Grandad smiled, revealing a row of tobacco-brown teeth. “Relax boy, I ain’t gonna tell’er ya faked. I can’t say I much blame ya, neither, seein’ has I woudda faked too. I don’t like sittin’ in that stuffy room, nex’ta all them stuffy people any more’n you do. Why that woman does I’ll never know.” He motioned to the table with the spatula. “Sit,” he said. “We’re gonna eat sum real food fer once.” He brought the hot frying pan to the table and served up four strips of crispy bacon and two eggs, deep-fried in the residual fat from the bacon, on each plate. Drops of grease popped from the pan landing on Brian’s arm and stinging him like angry fire ants.
Grandad slid into his chair and grabbed his fork, “Ya sure she’s gone, boy?”
“I listened for the rocks under her tires just like you told me,” Brian said. “But why are we hiding this from Mama?”
“She got some fool-headed idear about me not eatin my food no more. Somethin’ about my cogesterawl. That crazy doctor she dragged me to told her all that mess, an I’ll be damned if that woman gives me another bowl of plain oatmeal fer breakfast.” Grandad looked at Brian through narrowed eyes. “Ya ain’t plannin’ on tellin’er is ya?”
“Nah,” Brian said, diving into his fried-eggs and bacon.
“Grandad?,” Brian asked after his plate was cleaned.
“Hmm?” The old man grunted between fork-fulls of egg.
“How come you still eat things that’ll kill you?”
He slurped the last of the eggs off his fork and looked up at Brian. Swallowing with an exaggerated gulp, he leaned back in his chair. “Whadjew say boy?”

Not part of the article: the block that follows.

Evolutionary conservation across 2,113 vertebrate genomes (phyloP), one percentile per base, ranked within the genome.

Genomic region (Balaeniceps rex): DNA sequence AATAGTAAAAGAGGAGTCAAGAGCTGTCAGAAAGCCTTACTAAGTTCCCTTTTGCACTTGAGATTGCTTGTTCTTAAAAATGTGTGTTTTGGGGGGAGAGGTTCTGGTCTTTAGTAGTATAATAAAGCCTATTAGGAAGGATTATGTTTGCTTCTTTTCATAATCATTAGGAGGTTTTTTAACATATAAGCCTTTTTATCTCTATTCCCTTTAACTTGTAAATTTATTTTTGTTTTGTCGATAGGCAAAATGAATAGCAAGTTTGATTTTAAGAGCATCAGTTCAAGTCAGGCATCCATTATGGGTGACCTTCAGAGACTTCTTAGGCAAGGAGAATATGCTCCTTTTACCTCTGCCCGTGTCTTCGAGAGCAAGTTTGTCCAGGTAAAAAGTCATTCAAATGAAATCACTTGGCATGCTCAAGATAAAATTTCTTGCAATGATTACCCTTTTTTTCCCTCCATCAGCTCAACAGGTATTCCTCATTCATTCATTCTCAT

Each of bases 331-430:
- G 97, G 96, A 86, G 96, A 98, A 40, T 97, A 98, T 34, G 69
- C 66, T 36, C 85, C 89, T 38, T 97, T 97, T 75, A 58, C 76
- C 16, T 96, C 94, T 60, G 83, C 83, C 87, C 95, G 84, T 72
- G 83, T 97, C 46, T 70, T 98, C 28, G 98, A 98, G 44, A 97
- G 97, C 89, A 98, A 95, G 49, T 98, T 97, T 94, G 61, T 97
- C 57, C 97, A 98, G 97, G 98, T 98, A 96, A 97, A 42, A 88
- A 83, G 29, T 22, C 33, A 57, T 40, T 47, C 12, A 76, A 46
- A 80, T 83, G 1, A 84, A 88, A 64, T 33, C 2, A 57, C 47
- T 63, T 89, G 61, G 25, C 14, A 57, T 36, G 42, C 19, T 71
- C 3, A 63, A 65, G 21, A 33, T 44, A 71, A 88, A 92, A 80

“Why do you still eat all this bad stuff if you know it’ll kill you? Do you want to die?”
Grandad cracked the hint of a smile and picked up the last piece of bacon from his plate. “If I could teach’ew one thing in yer life, it’d be this.” Using the bacon as a spoon, he scooped up the remaining egg-yolk from the plate. “Livin’ even one day a yer life tryin’ not’ta die, means ya awready have.” He tossed the greasy, yolk-covered bacon into his mouth and chomped it with an overstated finality which Brian would come to associate with his Grandad’s life.
“Brian?” came the voice from the top of the stairs, gently pulling him through twenty years of time.
“Brian?” his wife called again. “Come on, honey. The kids are ready.”
Behind her, he could hear his two sons, John and Tyler, playing in the front yard, yelling and giggling with juvenile abandon. He looked back to the vintage toolbox in his hands and blinked away the tears threatening the corners of his eyes. Why did I love the old man so much? he thought. Why after all this time can I still get choked up thinking about him? The answer was embarrassingly simple. Grandad played with him: catch, tag, even a game or two of touch football; childish for proper adults, but the whole of the universe to kids. The summer before he died, we used this toolbox to build a tree fort in Mama’s big Oak tree. When was the last time I played anything with my kids? Brian wondered, but he couldn’t remember. He knew it had been a long, long time though. Ten years after I’m dead, will they still get tears in their eyes thinking about me? I don’t think so, but it doesn’t have to be this way, he thought, and from now on it won’t be.
“Brian? Are you still down there?” Melissa repeated, a hint of worry in her voice.
“Yeah, babe. I’m ready.” He grabbed the handle of the cooler and tucked the toolbox under his arm. “I want to stop at the lumber yard on our way back from the beach,” he called up the stairs. “It’s about time the boys got a tree fort.”